Needless to say, that had not been the only circumstance when Percy had relieved his raw nerves on Nathan. The degree of toleration Nathan exhibited on account of Percy’s mental and emotional strain in the run-up to the wedding had resulted in far fewer spats than was their habit.

On the odd stolen night in Nathan’s bed during the Season, Percy lay wrapped in his strong arms, momentarily soothed and protected from all his fears, demands, and struggles. He didn’t know how he would have survived the headlong months of Araminta’s betrothal without Nathan’s support and even managed to admit that once or twice.

With a rush of affection and gratitude, Percy raised a grin and his glass in a private toast. Nathan’s frown disappeared, replaced by an answering smile as he emulated the gesture. Percy presumed that when the last slice of cake was consumed, and they all gathered on the front steps of the house to wave off the bride and bridegroom, he would feel a discreet touch on his shoulder, or a hand briefly grasping his waist, Nathan’s way of showing solidarity.  

Naturally, after the splendid formality of the Seymours’ hospitality, Percy’s wider family and even a few friends might convene at Little Chelsea for a dish of tea or something stronger to discuss the joyous event. But after Simeon and Cordelia departed to collect Harriet and bestow a similar rehash of events with a new audience in Emma, Percy idly wondered if he could excuse himself for the afternoon and decamp to Leicester Square.

He had caught that brief heated flash of interest when Nathan first laid eyes on Percy in church, delectable in tight-fitting dove grey. It seemed only fair to allow Nathan to appreciate Percy’s new clothing behind closed doors and slowly remove every layer. After being such a faithful knight during the wedding campaign, tolerating the worst of Percy’s barbs and inconsistencies, Nathan deserved a leisurely reward.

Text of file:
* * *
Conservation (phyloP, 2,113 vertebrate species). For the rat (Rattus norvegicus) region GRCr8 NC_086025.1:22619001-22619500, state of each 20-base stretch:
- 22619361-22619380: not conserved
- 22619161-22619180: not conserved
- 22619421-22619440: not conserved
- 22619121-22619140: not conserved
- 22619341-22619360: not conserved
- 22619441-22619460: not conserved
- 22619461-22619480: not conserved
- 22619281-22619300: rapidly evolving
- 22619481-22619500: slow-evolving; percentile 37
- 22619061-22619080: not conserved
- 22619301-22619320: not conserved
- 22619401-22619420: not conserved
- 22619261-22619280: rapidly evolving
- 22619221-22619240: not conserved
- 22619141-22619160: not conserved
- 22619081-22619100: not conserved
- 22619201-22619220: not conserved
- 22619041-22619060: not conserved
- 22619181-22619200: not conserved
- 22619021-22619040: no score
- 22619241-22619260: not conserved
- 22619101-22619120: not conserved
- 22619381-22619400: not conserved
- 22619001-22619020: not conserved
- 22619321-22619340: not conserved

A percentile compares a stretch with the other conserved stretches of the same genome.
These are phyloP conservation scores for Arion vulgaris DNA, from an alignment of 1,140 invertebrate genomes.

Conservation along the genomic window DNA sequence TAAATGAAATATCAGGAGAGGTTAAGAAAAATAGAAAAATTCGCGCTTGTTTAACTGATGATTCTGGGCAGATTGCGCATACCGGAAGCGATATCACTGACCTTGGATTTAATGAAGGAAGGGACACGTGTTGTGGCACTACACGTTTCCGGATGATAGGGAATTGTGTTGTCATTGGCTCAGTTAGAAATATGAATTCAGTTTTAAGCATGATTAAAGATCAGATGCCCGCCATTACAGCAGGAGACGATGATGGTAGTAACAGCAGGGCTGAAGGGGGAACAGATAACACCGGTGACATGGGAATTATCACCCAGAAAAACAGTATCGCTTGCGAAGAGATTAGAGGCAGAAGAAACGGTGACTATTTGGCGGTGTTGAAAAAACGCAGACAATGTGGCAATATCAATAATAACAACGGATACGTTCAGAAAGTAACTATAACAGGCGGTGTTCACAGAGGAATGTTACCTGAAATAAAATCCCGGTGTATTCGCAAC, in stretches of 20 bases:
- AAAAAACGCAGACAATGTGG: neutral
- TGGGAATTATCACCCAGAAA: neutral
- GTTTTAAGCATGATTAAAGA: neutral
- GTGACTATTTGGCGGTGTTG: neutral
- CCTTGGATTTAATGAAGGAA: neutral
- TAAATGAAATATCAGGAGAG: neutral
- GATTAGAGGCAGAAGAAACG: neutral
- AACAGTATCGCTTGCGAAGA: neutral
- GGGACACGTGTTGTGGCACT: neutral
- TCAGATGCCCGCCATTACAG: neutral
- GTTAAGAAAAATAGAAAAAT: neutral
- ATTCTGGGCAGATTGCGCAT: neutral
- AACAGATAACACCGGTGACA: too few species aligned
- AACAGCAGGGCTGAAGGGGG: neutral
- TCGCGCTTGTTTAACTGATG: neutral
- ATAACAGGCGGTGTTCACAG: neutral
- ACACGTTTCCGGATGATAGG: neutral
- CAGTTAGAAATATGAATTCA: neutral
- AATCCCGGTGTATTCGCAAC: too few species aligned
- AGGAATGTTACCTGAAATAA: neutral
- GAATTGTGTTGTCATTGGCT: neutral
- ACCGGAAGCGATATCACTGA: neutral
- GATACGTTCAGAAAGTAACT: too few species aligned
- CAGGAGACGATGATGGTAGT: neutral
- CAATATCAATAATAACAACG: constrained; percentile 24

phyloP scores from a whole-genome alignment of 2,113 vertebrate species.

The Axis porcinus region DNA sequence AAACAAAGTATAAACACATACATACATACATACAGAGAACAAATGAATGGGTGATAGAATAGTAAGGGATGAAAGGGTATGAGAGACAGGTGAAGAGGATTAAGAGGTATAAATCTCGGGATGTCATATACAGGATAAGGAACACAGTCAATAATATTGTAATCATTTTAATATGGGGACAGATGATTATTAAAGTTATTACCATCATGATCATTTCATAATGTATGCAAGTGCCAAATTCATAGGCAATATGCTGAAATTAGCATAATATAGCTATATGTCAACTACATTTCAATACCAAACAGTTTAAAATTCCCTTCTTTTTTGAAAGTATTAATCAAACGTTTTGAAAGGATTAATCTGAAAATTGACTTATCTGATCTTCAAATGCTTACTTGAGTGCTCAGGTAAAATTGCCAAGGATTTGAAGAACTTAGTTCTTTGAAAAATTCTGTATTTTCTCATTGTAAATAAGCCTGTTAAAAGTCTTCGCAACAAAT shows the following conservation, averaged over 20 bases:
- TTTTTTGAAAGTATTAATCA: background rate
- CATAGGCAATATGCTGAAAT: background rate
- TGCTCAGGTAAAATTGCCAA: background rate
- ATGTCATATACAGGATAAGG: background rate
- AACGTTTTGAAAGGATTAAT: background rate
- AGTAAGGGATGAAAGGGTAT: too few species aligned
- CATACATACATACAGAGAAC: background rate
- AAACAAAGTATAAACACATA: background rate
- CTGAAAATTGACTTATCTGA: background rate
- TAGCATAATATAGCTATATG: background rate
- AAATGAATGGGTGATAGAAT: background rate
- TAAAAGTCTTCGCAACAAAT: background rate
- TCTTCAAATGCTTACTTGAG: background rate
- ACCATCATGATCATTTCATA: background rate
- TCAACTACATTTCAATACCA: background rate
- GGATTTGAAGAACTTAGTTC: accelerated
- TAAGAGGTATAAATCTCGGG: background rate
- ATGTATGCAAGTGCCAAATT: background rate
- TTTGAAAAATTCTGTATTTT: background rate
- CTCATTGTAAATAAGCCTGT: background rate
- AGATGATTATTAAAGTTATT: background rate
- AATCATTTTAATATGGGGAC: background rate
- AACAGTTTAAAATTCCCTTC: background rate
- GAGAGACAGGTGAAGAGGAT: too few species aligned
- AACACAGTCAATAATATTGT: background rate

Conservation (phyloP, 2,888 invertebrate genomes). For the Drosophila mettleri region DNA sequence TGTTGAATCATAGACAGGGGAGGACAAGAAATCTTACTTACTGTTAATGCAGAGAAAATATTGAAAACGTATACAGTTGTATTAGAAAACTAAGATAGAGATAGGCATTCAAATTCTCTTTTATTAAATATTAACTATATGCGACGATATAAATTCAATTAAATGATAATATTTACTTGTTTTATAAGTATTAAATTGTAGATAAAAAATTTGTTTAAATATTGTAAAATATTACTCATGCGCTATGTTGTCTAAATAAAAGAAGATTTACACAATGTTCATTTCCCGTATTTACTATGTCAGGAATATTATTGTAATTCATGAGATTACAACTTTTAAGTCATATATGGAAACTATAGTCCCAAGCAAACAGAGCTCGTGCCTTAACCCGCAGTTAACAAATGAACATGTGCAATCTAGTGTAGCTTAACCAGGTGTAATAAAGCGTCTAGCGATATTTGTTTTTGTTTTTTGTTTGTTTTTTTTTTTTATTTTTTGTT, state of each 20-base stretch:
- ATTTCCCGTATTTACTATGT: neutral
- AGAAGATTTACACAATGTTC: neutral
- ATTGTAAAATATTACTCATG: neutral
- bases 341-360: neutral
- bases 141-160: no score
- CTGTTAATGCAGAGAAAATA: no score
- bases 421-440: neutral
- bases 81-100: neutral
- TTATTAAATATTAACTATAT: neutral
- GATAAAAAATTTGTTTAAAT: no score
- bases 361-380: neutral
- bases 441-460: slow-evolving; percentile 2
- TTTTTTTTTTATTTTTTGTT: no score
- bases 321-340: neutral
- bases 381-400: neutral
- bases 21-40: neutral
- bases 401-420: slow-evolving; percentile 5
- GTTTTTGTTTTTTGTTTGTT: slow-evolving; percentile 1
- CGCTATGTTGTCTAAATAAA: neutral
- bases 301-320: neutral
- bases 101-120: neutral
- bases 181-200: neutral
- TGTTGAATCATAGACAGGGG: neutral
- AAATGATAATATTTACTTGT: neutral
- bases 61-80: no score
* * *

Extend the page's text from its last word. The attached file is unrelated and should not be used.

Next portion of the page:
Also, losing himself in the intense, deliberate, and mind-numbing loving that only Nathan could give, Percy could glory in the achievement of the nuptials without dwelling too much on the lack of Araminta at home. 

Anticipating such a sweet release, Percy put his glass on the table and ran an elegant middle finger around the rim before dipping it in the fizzing liquid. As he raised the digit to his lips, he looked directly at Nathan, allowing the promise of a flash of tongue as he delicately sucked on his fingertip. 

Nathan adroitly responded to a remark from his near neighbour, only a faint flush of colour on his cheekbones betraying his response to Percy’s teasing. I’ll pay for that later, Percy thought with a pleasurable squirm.


Ellie Thomas lives by the sea. She comes from a teaching background and goes for long seaside walks where she daydreams about history. She is a voracious reader especially about anything historical. She mainly writes historical gay romance.

Ellie also writes historical erotic romance as L. E. Thomas.

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Twitter: @e_thomas_author